gShogatsuh literally means the first month of the year.@ However, many people tend to consider Shogatsu as the New Yearfs holiday period.@ For some, Shogatsu is from the 1st to 3rd of January, or gSanganichih. For others, Shogatsu is from the 1st to 7th of January, or gMatsunouchih.@ In Japanese, the word gGantanh means the 1st of January, the day that Japanese people celebrate the New year.
In the new year, many Japanese go to a Buddhist temple or Shinto shrine to pray for good fortune for the following twelve months. This first visit of the new year is called Hatsumode.
Setsubun is a festival that is held on February 3rd or 4th. Its purpose is to chase away evil spirits. People throw beans while shouting, @gOni wa soto, Fuku wa uchih, or gDevils out, happiness in.h@ To celebrate, they also eat the same number of beans as their age.
Hina-matsuri, literally Dollfs Festival, is a festival for girls that is celebrated on March 3. On this day, families with girls wish their daughters a successful and happy life. Special dolls, called Hina-ningyou, are displayed in houses where there are daughters. To celebrate Hina-matsuri, people drink sweet sake and eat special cakes, such as Hina-arare (a kind of rice cracker) and Hishimochi (a lozenge shape cake).
The cherry blossom (sakura) is the non-official national flower of Japan and has special meaning for the Japanese. People celebrate this time of the year with gHanamih flower viewing parties, when they eat, drink and sing under the blossoming trees. In Tochigi, cherry blossoms begin to bloom in the beginning of April.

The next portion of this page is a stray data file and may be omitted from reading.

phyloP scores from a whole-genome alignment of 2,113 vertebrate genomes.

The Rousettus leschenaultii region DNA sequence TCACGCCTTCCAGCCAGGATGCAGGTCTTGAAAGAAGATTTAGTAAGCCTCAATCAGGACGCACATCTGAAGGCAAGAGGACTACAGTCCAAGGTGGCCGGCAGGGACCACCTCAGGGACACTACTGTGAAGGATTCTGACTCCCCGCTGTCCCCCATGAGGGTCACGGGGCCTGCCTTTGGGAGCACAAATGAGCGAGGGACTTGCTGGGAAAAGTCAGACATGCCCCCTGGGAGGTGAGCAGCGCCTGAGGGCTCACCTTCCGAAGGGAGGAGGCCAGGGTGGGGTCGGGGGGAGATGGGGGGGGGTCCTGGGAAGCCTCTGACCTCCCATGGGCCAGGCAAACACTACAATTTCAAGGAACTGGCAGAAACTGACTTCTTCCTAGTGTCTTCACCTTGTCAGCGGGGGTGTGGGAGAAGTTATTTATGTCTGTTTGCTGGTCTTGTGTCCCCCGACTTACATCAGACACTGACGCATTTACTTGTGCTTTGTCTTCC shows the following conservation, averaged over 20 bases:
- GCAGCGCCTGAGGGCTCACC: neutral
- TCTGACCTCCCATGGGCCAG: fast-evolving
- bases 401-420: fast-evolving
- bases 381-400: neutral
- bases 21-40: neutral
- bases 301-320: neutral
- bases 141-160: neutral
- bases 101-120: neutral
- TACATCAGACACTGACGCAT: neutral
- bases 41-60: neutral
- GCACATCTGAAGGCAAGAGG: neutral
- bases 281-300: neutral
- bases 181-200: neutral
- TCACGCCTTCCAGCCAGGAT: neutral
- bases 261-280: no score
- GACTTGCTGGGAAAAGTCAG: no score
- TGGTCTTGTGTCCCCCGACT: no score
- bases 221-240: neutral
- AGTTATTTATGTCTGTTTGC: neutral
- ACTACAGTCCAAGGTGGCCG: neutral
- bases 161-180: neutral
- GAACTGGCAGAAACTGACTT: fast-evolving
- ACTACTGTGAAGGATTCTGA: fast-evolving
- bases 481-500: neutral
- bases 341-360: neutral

Golden Week is a collection of several national holidays which fall within a week at the end of April and beginning of May. Golden Week becomes one of the longest holidays of the year as many companies give additional holidays to make Golden Week a continuous holiday. It is the optimal season for going on picnics or to resorts, and consequently, many vacation spots are very crowded during this period.
Starting around the middle of June, the rainy season (called Tsuyu) begins, lasting about one month.@ Due to the high humidity, many households have trouble with molding and are forced to take care when storing their food.
Once the rainy season ends, the hot summer begins. The rapid increase in temperature often causes unstable weather conditions during the daytime.@ Many hot and sunny summer days end with extremely heavy evening rain and lots of thunder and lightening. This type of evening rain is called Yuudachi.
Obon is a Buddhist festival during which onefs ancestors are remembered.@ Obon takes place in the middle of August (generally from the 13th to 15th). It is one of the few occasions when a large number of Japanese take holidays. All forms of transportation are very crowded with people returning to their hometowns.
In October and November, trees leaves change color, taking on beautiful red, orange and yellow hues. Japanese people are quite sensitive to the changing of seasons, and appreciate it.@ During this period, a lot of people go to the mountains or forests in order to enjoy the beauty of nature. The word Koyo literally means gleaves changing to redh.
Christmas in Japan is celebrated as a family festival rather than a religious event.@ Some Japanese decorate trees, eat cake and give presents to children.
Oomisaka, or New Yearfs eve, is celebrated on December 31. On this day, many Japanese families eat toshi-koshi-soba (meaning gyear-crossing noodlesh), a way of wishing for a long and happy life.@ Just before midnight on New Yearfs eve, bells called Joya-no-Kane are rung at temples all around the country. The bells are struck 108 times in succession, following the teachings of Buddha. It is believed that a human being has 108 evil thoughts, and that the ringing of these bells expels these thoughts.
When the Japanese meet someone they know, they generally greet each other by bowing and by uttering a common greeting such as gOhayou gozaimasuh(good morning), gKonnichiwah(good afternoon) or gKonbanwah (good evening).